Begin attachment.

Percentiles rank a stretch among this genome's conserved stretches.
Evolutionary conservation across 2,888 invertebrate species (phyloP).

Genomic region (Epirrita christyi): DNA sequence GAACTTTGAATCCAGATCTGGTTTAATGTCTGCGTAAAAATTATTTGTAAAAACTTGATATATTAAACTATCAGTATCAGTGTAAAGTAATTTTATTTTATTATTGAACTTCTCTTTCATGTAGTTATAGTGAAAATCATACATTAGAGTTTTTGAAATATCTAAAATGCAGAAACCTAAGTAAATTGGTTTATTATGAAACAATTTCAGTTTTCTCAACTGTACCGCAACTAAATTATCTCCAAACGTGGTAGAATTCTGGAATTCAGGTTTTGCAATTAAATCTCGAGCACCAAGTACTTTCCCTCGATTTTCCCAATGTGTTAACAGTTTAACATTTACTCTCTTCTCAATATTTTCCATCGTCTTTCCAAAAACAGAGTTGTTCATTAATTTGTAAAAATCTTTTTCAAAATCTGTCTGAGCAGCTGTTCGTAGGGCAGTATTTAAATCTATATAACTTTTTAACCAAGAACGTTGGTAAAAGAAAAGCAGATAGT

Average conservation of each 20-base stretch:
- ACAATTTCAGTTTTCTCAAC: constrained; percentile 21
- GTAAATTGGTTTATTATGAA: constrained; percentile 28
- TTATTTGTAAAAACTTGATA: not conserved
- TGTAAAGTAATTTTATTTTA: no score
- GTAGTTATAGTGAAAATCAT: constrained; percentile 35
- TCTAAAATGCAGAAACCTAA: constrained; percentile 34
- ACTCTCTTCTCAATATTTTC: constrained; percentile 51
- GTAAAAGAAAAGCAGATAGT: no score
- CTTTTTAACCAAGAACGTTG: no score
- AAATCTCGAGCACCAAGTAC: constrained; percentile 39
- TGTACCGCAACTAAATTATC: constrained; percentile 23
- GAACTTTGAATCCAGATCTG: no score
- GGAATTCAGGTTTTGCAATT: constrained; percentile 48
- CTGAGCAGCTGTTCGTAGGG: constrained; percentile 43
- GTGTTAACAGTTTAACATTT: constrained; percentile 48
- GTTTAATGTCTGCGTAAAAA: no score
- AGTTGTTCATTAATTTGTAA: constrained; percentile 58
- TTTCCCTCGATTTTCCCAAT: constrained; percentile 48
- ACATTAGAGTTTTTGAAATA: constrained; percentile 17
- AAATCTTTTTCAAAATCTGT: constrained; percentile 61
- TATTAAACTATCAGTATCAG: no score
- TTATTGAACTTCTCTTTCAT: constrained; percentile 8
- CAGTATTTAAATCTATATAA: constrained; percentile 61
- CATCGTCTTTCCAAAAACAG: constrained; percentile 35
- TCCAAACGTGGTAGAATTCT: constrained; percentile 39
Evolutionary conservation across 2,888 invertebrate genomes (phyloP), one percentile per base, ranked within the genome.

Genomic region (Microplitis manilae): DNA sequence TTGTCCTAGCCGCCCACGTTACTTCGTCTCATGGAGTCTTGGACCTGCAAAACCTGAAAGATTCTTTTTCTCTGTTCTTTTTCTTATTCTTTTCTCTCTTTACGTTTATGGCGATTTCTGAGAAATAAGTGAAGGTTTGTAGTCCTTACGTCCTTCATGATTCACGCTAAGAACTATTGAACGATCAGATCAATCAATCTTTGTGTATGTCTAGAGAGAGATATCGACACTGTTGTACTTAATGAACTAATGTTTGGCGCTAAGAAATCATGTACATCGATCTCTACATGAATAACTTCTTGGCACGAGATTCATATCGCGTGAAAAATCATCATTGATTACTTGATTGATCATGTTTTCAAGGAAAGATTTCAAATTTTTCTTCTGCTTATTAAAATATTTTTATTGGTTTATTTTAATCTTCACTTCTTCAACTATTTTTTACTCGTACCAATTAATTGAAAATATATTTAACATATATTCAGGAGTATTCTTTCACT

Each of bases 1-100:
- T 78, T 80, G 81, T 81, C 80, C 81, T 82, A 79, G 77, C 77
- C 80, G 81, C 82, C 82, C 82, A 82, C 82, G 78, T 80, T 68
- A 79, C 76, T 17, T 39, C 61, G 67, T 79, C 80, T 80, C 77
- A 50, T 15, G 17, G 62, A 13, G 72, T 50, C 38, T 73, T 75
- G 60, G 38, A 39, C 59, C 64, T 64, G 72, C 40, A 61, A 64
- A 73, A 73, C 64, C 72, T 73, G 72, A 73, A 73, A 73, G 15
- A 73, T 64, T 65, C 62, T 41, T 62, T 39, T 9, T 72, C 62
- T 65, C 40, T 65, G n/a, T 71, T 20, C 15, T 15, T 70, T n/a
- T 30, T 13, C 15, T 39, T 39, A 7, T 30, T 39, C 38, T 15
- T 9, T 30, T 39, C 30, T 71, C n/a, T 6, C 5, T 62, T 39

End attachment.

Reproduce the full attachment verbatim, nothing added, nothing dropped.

Percentiles rank a stretch among this genome's conserved stretches.
Evolutionary conservation across 2,888 invertebrate species (phyloP).

Genomic region (Epirrita christyi): DNA sequence GAACTTTGAATCCAGATCTGGTTTAATGTCTGCGTAAAAATTATTTGTAAAAACTTGATATATTAAACTATCAGTATCAGTGTAAAGTAATTTTATTTTATTATTGAACTTCTCTTTCATGTAGTTATAGTGAAAATCATACATTAGAGTTTTTGAAATATCTAAAATGCAGAAACCTAAGTAAATTGGTTTATTATGAAACAATTTCAGTTTTCTCAACTGTACCGCAACTAAATTATCTCCAAACGTGGTAGAATTCTGGAATTCAGGTTTTGCAATTAAATCTCGAGCACCAAGTACTTTCCCTCGATTTTCCCAATGTGTTAACAGTTTAACATTTACTCTCTTCTCAATATTTTCCATCGTCTTTCCAAAAACAGAGTTGTTCATTAATTTGTAAAAATCTTTTTCAAAATCTGTCTGAGCAGCTGTTCGTAGGGCAGTATTTAAATCTATATAACTTTTTAACCAAGAACGTTGGTAAAAGAAAAGCAGATAGT

Average conservation of each 20-base stretch:
- ACAATTTCAGTTTTCTCAAC: constrained; percentile 21
- GTAAATTGGTTTATTATGAA: constrained; percentile 28
- TTATTTGTAAAAACTTGATA: not conserved
- TGTAAAGTAATTTTATTTTA: no score
- GTAGTTATAGTGAAAATCAT: constrained; percentile 35
- TCTAAAATGCAGAAACCTAA: constrained; percentile 34
- ACTCTCTTCTCAATATTTTC: constrained; percentile 51
- GTAAAAGAAAAGCAGATAGT: no score
- CTTTTTAACCAAGAACGTTG: no score
- AAATCTCGAGCACCAAGTAC: constrained; percentile 39
- TGTACCGCAACTAAATTATC: constrained; percentile 23
- GAACTTTGAATCCAGATCTG: no score
- GGAATTCAGGTTTTGCAATT: constrained; percentile 48
- CTGAGCAGCTGTTCGTAGGG: constrained; percentile 43
- GTGTTAACAGTTTAACATTT: constrained; percentile 48
- GTTTAATGTCTGCGTAAAAA: no score
- AGTTGTTCATTAATTTGTAA: constrained; percentile 58
- TTTCCCTCGATTTTCCCAAT: constrained; percentile 48
- ACATTAGAGTTTTTGAAATA: constrained; percentile 17
- AAATCTTTTTCAAAATCTGT: constrained; percentile 61
- TATTAAACTATCAGTATCAG: no score
- TTATTGAACTTCTCTTTCAT: constrained; percentile 8
- CAGTATTTAAATCTATATAA: constrained; percentile 61
- CATCGTCTTTCCAAAAACAG: constrained; percentile 35
- TCCAAACGTGGTAGAATTCT: constrained; percentile 39
Evolutionary conservation across 2,888 invertebrate genomes (phyloP), one percentile per base, ranked within the genome.

Genomic region (Microplitis manilae): DNA sequence TTGTCCTAGCCGCCCACGTTACTTCGTCTCATGGAGTCTTGGACCTGCAAAACCTGAAAGATTCTTTTTCTCTGTTCTTTTTCTTATTCTTTTCTCTCTTTACGTTTATGGCGATTTCTGAGAAATAAGTGAAGGTTTGTAGTCCTTACGTCCTTCATGATTCACGCTAAGAACTATTGAACGATCAGATCAATCAATCTTTGTGTATGTCTAGAGAGAGATATCGACACTGTTGTACTTAATGAACTAATGTTTGGCGCTAAGAAATCATGTACATCGATCTCTACATGAATAACTTCTTGGCACGAGATTCATATCGCGTGAAAAATCATCATTGATTACTTGATTGATCATGTTTTCAAGGAAAGATTTCAAATTTTTCTTCTGCTTATTAAAATATTTTTATTGGTTTATTTTAATCTTCACTTCTTCAACTATTTTTTACTCGTACCAATTAATTGAAAATATATTTAACATATATTCAGGAGTATTCTTTCACT

Each of bases 1-100:
- T 78, T 80, G 81, T 81, C 80, C 81, T 82, A 79, G 77, C 77
- C 80, G 81, C 82, C 82, C 82, A 82, C 82, G 78, T 80, T 68
- A 79, C 76, T 17, T 39, C 61, G 67, T 79, C 80, T 80, C 77
- A 50, T 15, G 17, G 62, A 13, G 72, T 50, C 38, T 73, T 75
- G 60, G 38, A 39, C 59, C 64, T 64, G 72, C 40, A 61, A 64
- A 73, A 73, C 64, C 72, T 73, G 72, A 73, A 73, A 73, G 15
- A 73, T 64, T 65, C 62, T 41, T 62, T 39, T 9, T 72, C 62
- T 65, C 40, T 65, G n/a, T 71, T 20, C 15, T 15, T 70, T n/a
- T 30, T 13, C 15, T 39, T 39, A 7, T 30, T 39, C 38, T 15
- T 9, T 30, T 39, C 30, T 71, C n/a, T 6, C 5, T 62, T 39